Ezekiel Elliott’s appeal hearing for his six-game suspension concluded today—with the NFL’s lead investigator, Kia Roberts, reportedly testifying that she had recommended Elliott not be suspended, only to find her recommendation missing from the league’s final report.
Per the Fort Worth Star-Telegram, Roberts testified that after interviewing Tiffany Thompson, Elliott’s former girlfriend, she recommended that Elliott not be suspended by the league. Thompson accused the running back of domestic violence last summer. But Roberts’s recommendation was not included in the NFL’s final report on the situation, and according to what a source told the Star-Telegram about today’s testimony, she was barred from a meeting with commissioner Roger Goodell to discuss the league’s discipline of Elliott.
It’s those failures of the process that Elliott and the NFLPA attacked during the appeal hearing and plan to exploit if they have to go to federal court to seek a temporary injunction.
That Roberts’ recommendation didn’t make it into the report and Roberts not being involved in the decision making, even though she ran point on the fact finding with the accuser, are trap doors that could come back to haunt the NFL if this goes to federal court.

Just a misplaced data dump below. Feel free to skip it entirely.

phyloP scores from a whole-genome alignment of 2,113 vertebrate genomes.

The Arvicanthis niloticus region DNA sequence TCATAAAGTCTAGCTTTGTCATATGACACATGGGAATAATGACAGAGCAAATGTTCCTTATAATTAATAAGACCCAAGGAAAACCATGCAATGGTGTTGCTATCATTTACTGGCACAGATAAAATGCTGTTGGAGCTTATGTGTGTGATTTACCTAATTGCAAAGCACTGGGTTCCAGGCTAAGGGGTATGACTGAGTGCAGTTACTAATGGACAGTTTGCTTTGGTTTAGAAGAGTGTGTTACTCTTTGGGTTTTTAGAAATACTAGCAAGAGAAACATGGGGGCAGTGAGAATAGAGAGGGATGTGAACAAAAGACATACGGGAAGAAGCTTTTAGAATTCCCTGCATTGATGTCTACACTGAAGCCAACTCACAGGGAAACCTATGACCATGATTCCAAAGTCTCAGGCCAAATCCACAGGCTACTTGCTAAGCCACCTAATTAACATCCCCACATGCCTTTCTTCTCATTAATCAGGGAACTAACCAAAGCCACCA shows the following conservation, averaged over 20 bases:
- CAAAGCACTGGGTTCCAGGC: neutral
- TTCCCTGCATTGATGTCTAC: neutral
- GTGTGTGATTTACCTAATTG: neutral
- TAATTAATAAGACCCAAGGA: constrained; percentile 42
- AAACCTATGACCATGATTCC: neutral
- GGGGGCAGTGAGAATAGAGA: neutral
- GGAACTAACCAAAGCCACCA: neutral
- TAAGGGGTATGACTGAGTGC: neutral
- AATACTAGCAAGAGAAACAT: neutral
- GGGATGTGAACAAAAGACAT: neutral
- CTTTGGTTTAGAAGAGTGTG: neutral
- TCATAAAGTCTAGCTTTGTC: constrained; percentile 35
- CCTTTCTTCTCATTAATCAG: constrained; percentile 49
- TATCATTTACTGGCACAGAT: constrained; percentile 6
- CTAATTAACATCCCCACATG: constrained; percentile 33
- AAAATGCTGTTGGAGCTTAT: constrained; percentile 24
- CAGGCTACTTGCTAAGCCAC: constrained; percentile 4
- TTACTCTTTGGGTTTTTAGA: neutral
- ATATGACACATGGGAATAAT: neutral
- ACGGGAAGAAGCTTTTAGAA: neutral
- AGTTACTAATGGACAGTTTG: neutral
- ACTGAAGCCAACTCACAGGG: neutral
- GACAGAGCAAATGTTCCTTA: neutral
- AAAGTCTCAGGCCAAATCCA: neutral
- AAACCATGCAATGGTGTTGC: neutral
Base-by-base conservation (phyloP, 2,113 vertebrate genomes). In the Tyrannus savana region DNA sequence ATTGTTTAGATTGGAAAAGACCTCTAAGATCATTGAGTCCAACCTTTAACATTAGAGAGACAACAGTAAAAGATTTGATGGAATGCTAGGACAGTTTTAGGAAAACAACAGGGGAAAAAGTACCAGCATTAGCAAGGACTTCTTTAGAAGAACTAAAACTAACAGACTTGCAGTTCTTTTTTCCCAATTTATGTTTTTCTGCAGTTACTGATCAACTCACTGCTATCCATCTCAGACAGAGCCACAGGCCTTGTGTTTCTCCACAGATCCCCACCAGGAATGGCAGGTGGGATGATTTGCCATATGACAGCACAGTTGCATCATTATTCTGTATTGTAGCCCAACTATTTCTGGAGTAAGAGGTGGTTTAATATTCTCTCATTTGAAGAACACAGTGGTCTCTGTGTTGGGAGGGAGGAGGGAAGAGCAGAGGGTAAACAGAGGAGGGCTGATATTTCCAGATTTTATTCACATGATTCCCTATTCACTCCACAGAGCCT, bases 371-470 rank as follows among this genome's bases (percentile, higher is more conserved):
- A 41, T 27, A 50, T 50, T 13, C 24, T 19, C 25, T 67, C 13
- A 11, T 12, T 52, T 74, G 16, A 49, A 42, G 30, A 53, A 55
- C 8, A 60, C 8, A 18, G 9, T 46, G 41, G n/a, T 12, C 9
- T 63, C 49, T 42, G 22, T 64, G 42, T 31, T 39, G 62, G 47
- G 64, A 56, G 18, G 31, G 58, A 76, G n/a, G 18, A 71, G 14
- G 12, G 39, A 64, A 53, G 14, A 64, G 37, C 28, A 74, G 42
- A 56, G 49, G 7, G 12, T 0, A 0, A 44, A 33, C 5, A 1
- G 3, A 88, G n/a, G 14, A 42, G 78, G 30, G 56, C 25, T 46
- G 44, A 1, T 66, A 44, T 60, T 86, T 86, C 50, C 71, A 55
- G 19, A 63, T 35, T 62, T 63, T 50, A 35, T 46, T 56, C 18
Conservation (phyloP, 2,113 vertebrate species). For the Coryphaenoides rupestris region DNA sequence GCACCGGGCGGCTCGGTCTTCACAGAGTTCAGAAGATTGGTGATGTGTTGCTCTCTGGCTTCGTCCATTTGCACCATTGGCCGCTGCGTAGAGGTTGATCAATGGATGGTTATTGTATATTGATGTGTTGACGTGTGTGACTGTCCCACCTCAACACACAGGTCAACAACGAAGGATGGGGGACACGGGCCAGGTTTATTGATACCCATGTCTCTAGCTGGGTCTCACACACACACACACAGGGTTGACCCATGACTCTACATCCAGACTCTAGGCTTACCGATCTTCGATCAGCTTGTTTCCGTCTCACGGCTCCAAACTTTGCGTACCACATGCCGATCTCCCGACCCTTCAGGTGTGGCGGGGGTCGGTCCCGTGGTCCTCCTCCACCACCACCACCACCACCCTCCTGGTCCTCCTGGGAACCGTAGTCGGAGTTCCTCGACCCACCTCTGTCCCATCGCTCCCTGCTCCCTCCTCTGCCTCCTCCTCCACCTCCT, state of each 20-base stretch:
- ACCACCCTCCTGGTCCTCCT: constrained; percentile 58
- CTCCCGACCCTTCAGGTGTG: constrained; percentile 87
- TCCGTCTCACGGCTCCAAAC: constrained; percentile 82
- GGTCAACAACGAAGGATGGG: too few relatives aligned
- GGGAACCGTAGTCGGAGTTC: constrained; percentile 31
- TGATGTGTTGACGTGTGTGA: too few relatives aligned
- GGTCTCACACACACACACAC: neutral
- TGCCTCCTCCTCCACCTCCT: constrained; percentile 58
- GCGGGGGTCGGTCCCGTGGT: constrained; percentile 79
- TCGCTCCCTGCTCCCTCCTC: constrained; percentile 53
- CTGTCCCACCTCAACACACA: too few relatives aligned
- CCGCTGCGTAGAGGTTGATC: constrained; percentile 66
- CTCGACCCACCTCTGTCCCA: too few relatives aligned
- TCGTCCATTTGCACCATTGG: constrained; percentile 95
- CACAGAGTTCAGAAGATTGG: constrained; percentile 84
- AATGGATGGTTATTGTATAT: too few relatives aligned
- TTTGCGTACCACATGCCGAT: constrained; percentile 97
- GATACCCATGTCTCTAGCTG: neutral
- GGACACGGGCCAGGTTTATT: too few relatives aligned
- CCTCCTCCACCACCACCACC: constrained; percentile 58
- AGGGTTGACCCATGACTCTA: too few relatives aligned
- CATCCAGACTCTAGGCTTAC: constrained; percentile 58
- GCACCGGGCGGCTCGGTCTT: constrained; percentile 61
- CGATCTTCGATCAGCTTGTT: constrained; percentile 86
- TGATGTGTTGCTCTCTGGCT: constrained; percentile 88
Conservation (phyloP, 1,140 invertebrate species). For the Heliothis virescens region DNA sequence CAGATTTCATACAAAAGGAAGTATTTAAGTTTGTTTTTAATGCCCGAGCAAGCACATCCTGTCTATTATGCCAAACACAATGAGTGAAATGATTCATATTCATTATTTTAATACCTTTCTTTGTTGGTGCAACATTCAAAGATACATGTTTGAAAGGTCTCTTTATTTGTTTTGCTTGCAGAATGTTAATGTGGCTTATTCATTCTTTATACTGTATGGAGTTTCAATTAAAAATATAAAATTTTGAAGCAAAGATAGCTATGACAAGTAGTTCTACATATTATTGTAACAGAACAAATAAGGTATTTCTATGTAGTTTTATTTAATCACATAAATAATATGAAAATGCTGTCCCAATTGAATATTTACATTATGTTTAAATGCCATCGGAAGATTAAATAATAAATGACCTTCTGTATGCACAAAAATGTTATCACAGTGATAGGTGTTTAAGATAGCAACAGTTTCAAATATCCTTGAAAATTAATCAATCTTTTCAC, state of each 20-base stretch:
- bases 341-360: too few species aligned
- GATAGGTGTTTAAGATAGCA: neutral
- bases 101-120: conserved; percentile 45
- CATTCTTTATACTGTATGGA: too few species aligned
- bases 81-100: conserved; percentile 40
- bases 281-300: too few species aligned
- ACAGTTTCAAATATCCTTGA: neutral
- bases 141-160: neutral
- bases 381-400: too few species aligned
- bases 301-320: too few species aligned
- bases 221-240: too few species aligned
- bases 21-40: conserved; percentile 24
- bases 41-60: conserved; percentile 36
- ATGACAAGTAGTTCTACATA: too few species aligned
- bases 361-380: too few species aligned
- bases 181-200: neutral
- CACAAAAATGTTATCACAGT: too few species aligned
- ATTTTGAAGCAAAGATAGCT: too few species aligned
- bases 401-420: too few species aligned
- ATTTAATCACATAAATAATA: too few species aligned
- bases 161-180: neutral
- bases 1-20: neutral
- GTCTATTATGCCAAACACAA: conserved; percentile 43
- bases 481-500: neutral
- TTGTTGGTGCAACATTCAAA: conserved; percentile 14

Lisa Friel, the league’s senior vice president for investigations, was reportedly the person to recommend a six-game suspension and the person to bar Roberts from the meeting with Goodell. Last fall, an ESPN reporter had reportedly witnessed Cowboys owner Jerry Jones angrily confronting Friel about the league’s investigation into Elliott.
The appeal decision is in the hands of arbitrator Harold Henderson, who is reportedly under pressure to make a decision in the next few days. The Cowboys open the regular season against the Giants on Sept. 10.
Elliott’s suspension, announced almost three weeks ago, ended a 13-month NFL investigation. Thompson first accused him of domestic abuse with social media photos of her bruised body last July. The Columbus, Ohio, police department declined to press charges, citing “conflicting and inconsistent information across all incidents resulting in concern regarding the sufficiency of the evidence.” One witness told prosecutors that Thompson had asked her to lie to police about the alleged assault and provided text messages that appeared to show as much. Principal assistant city attorney Robert S. Tobias later told USA Today, “I personally believe that there were a series of interactions between Mr. Elliott and (his accuser) where violence occurred. However, given the totality of the circumstances, I could not firmly conclude exactly what happened.”
In issuing the suspension, the NFL said that it found “substantial and persuasive evidence” that Elliott had abused Thompson. Today’s testimony, however, would seem to be another sign the league has neither a coherent process here nor consistent standards for enforcing it.